Androgenetic alopecia (AGA), or Male Pattern Baldness (MPB), affects both genders. A receding hairline along the temples “affects 98.6% of men and 64.4% of women.” Hair loss on the very front of the hairline affects nearly 60% of women over the age of 80 years, while 75% of 80-year-old men are bald in both areas.
However, hair loss is not just a condition of the elderly.
From adolescence on, those who are genetically inclined to going bald, start losing hair. In fact, over 60% of men have experienced significant hair loss by 35. 20% of men are losing their hair in two places in their early twenties: the hairline and the crown. Those two areas of hair loss ultimately blend into the fully bald top of the head with which we are all too familiar. The remaining “horseshoe” pattern of hair often is all that remains.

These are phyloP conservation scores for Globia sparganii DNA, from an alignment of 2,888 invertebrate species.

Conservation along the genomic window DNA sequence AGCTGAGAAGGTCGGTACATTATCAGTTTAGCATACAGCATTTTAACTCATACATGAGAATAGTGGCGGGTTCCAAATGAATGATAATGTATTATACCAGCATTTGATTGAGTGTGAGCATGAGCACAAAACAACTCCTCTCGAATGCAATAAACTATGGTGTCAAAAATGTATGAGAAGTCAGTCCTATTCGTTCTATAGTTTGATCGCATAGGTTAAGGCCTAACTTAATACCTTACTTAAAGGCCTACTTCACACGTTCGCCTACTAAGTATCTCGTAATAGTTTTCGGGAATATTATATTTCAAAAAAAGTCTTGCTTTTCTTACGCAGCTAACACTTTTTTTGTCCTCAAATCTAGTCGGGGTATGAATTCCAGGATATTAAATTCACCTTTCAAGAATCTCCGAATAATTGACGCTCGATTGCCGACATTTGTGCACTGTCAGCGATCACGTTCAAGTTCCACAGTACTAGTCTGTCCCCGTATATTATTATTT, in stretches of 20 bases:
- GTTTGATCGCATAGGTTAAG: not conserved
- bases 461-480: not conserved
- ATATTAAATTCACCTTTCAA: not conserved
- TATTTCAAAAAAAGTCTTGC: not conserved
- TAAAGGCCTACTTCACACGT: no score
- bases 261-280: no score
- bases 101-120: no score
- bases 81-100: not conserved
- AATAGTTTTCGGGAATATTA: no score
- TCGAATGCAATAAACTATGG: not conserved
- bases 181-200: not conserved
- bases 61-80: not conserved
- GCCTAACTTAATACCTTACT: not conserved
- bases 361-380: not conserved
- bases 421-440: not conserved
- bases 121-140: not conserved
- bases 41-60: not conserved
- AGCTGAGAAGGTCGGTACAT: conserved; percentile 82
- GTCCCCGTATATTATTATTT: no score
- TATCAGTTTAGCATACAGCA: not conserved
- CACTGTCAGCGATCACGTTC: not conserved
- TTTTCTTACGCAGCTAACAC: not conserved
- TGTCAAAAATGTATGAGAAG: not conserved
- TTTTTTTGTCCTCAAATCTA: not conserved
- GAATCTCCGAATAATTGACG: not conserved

Hereditary factors explain its running in families (mother or father) and it is a predetermined altered biology that makes most people experience hair loss. It was once thought that testosterone was the culprit. People believed being a man meant having lots of testosterone, which meant that baldness had to be accepted as a natural consequence of manhood and aging. However, it turns out not to be as simple as that.